I am unsure of the validity of your statement that religion is also “self-correcting.” While it is true that very few Christians happily keep Christian slaves anymore, I personally find it a bit too slow to adapt to the human rights I seek. As for the human right of religious people to be religious, that is fine with me as long as it doesn’t trump what I consider to be more important rights. (right to equality, to marry… etc)

Lastly, it appears to be true that religion is not sufficient for morality (compare societal health of the US and Japan)

With all this in mind, why not just have good, rational reasons for doing moral acts? That way, we still have all the ‘goodness’ but it rests upon a foundation of reason and truly tenable arguments using the best evidence available by the best means available.

Sounds good to me,


ps: By no means did I intend to imply that religious people do not care about suffering. It is just that some of their beliefs (and subsequent actions) exacerbate some forms of suffering instead of decreasing them.

pps: In all seriousness, how could one actually study the non-material? Please share if you have an answer. I can only think one could study the material effects… but that isn’t the desire. And if it can’t be studied in any systematic way, then there is almost nothing there.

Wednesday, April 26, 2006

Dear Mr. President - Pink

First "Stupid Girl" and now "Dear Mr. President?" I might actually have to say I don't dislike Pink. Go Listen.

Sophistry and a Grown Pain

Kirk Cameron and someother moron present amusingly poor arguments against athiesm in The Way of the Master, Episode 7. (The only thing that makes this less amusing is that some find the statements convincing.)

As an intellectual exercise, see if you can catch all the speciousness.

I'll start you off: The shape of a banana does not imply the existence of God.

Tuesday, April 25, 2006

Nietzsche Quotation

A casual stroll through the lunatic asylum shows us that faith proves nothing.

Evidence of Intelligent Puppet Masters?

Thursday, April 20, 2006

Worst President in History?

Rolling Stone's Sean Wilentz asks if Bush is The Worst President in History?
(Maclean's has a more conservative question.)
I like the following excerpt because it articulately describes what I perceive as one of the biggest problems in the world.

"...[Bush] has also displayed a weakness common among the greatest presidential failures -- an unswerving adherence to a simplistic ideology that abjures deviation from dogma as heresy, thus preventing any pragmatic adjustment to changing realities."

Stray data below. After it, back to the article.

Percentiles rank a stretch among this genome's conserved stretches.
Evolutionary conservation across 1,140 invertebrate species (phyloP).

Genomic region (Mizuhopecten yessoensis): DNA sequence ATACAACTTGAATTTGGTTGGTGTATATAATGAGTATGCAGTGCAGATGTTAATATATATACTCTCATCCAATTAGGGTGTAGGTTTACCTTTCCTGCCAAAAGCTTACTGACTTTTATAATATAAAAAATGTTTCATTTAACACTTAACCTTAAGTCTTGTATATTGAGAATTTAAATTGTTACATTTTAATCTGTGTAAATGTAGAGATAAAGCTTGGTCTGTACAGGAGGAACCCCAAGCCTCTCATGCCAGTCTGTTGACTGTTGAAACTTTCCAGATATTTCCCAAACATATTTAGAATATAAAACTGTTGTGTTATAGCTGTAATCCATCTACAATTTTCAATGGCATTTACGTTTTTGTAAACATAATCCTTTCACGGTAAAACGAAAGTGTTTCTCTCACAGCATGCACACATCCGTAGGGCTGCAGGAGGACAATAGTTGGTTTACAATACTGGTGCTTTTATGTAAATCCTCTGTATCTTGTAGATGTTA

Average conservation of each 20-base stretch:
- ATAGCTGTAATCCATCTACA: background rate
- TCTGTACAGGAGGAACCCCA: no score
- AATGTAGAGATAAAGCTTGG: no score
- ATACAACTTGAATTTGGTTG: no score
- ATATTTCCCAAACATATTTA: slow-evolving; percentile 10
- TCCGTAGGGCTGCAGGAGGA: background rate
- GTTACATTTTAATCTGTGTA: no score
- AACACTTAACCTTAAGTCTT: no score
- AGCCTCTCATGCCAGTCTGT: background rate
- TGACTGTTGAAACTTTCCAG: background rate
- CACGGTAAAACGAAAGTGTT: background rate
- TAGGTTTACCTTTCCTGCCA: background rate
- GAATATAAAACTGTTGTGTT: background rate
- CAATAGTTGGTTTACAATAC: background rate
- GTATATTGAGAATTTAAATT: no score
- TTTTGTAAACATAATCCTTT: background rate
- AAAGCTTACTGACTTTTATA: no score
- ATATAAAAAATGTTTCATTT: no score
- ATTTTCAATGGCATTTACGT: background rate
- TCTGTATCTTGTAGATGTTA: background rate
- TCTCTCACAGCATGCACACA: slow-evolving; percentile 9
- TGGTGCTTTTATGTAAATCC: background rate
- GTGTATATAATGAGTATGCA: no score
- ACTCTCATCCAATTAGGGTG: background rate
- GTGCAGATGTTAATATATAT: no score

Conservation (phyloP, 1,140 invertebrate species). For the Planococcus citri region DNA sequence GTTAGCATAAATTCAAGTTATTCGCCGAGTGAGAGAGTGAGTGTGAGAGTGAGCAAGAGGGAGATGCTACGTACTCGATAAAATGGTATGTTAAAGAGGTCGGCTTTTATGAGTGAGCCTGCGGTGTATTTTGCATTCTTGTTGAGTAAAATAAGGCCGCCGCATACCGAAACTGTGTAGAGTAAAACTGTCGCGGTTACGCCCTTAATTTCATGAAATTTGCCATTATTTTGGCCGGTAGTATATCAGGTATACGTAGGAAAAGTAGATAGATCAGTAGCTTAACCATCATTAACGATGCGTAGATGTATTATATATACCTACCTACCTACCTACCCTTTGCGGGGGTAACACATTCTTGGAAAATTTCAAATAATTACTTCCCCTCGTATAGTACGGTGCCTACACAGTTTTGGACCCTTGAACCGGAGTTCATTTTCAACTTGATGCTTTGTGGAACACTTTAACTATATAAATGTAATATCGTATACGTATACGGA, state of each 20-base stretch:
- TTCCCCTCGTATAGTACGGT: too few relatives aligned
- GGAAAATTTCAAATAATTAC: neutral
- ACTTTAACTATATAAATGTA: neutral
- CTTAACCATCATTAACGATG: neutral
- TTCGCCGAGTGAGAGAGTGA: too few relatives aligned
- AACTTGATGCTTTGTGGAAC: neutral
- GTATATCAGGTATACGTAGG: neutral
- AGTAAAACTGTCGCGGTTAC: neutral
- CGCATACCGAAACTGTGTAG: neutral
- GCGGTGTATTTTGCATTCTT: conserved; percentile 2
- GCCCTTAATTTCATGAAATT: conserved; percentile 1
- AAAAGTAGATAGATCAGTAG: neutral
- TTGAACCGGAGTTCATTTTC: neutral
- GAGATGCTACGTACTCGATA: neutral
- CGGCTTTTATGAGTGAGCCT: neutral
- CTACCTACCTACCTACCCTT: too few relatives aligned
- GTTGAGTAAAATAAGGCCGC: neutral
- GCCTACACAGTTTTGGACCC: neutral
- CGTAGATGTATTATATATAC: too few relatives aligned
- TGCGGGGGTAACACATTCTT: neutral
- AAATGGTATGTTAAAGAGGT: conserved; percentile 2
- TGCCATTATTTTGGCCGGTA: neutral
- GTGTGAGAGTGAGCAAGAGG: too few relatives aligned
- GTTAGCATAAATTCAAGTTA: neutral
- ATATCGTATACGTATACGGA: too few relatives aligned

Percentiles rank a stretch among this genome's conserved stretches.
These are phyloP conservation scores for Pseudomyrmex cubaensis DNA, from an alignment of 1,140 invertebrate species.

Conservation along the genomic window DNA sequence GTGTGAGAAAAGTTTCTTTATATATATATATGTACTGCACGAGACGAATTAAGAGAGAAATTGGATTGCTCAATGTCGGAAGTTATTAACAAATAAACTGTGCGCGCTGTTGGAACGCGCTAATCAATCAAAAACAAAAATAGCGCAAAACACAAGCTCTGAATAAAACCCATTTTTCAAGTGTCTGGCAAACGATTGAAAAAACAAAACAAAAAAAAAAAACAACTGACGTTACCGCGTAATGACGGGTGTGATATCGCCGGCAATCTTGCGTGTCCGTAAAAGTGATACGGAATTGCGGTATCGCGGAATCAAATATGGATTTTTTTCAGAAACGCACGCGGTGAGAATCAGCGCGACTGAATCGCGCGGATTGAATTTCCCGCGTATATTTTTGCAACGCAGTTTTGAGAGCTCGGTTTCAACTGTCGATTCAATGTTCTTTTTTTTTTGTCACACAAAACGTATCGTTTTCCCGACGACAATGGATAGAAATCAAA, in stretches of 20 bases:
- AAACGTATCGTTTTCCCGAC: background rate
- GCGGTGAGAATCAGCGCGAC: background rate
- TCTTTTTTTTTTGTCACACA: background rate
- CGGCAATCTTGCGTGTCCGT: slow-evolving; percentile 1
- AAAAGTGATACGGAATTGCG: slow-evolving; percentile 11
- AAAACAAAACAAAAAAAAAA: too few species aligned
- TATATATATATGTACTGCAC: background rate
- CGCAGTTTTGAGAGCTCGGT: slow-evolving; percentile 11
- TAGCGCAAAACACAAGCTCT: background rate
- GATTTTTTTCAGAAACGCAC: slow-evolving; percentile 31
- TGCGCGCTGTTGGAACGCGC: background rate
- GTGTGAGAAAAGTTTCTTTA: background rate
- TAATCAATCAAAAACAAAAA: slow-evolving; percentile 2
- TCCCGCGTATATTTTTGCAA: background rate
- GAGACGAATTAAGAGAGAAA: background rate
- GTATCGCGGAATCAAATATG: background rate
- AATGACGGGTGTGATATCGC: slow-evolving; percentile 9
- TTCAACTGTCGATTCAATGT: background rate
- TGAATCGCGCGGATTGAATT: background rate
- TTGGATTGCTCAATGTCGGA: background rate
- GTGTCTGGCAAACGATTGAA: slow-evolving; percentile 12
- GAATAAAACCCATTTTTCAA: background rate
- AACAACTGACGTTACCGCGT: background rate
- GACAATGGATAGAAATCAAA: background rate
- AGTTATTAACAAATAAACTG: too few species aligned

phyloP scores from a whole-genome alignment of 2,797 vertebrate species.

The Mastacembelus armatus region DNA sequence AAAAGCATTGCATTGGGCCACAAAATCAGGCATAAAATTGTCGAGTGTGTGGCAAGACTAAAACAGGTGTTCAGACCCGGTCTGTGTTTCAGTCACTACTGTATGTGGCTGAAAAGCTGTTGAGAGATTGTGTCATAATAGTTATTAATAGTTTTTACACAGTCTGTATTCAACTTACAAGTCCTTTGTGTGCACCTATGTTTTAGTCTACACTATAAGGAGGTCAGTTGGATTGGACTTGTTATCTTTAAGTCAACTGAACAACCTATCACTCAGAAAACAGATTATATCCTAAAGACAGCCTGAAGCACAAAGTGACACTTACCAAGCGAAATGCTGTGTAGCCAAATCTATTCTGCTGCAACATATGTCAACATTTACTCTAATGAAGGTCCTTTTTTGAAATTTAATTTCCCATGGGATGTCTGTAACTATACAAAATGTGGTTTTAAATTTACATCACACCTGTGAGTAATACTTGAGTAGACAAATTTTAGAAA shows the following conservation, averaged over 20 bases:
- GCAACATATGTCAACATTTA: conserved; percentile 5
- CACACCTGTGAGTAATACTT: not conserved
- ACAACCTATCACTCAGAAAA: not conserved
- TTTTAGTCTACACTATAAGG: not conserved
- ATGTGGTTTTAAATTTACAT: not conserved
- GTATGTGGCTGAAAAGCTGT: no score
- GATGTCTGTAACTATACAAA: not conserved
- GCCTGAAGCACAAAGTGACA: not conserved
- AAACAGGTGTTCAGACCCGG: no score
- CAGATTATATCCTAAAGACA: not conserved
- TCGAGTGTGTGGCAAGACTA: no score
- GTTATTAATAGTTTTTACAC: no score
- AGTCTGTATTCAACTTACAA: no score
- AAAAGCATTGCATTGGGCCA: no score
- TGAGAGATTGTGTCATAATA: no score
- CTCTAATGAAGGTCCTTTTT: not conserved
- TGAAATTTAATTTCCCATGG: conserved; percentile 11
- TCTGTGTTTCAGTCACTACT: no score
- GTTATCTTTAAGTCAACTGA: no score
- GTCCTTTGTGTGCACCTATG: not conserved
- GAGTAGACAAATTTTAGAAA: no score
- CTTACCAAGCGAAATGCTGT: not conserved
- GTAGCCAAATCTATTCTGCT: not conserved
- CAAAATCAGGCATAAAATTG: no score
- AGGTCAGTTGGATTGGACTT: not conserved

Sunday, April 16, 2006

I Alone Am

Solipsism is convincing to no one else.

Saturday, April 15, 2006


New Scientist recently did a wonderful primer on nanotech and a guide to nanoscales.
As this will be the stuff that greatly impacts our existence, it's worth reading.

The Robbe Creed

“I believe in one Lord Bunny Christ, the only-begotten Chocolate of God, born of the Cacao before all time; Egg from Egg, true Cacao from true Cacao; begotten, not created, consubstantial with the Chocolate, through Him all happiness was made.”

Wednesday, April 12, 2006

A Beautiful Day

Every day you wake up is a beautiful day*, but knowing that and feeling it are two different things. I'm feeling it today I suggest you try the same.
Appreciate your life, your loved ones and the opportunities you've had and still have.
It's true things could have been better, but it is also true that things could have been a lot worse. So how about telling someone you love that you love them.
Better yet, go hug 'em if you can.**

Smile... Life is Beautiful.

*Because I'm me, I feel that I should add the qualification that this is not true for numerous people on this planet. It was implicitly assumed that one's basic food, shelter and security needs are met. Some humans are currently living through an actual Hell; so this is not even remotely true for them. Knowing that, it can put your' life in a bit of perspective.
** Unless you're sure, ask first :)
' Similar to * it was assumed that such a person wouldn't be reading this blog. Repeat.

Tuesday, April 11, 2006

Journalism in Iraq

Watch this video of a brief interview with Lara Logan. (my new hero)

Sunday, April 09, 2006

Salt & Pepper

(This picture is of a grain of salt and a peppercorn)

Wednesday, April 05, 2006

Harper On Harper

"I don't think I've been accused of ever seducing anyone,
even my wife." - Stephen Harper
(as this quote is definitely out of context, please read the full story here)

Monday, April 03, 2006

Homemade Light Saber Battle

You wouldn't hit a fly with glasses, would ya?

The [actual] glasses fit snuggly on the fly's 0.08-inch-wide (2-millimeter-wide) head.

Only one-third of Canadians feel will of the people rules, poll finds - Globe & Mail

Monday, April 3, 2006 Page A8

Just 36 per cent of Canadians say the country is governed by the will of the people, according to a massive new poll that gauged attitudes in 68 countries on issues ranging from poverty to the environment.

While Canada fares better than most countries on measures of democracy, the low figure is partly because the survey was conducted last May and June while the Gomery inquiry was hearing testimony, said Jean-Marc Léger, president of Leger Marketing, which conducted the poll in Canada.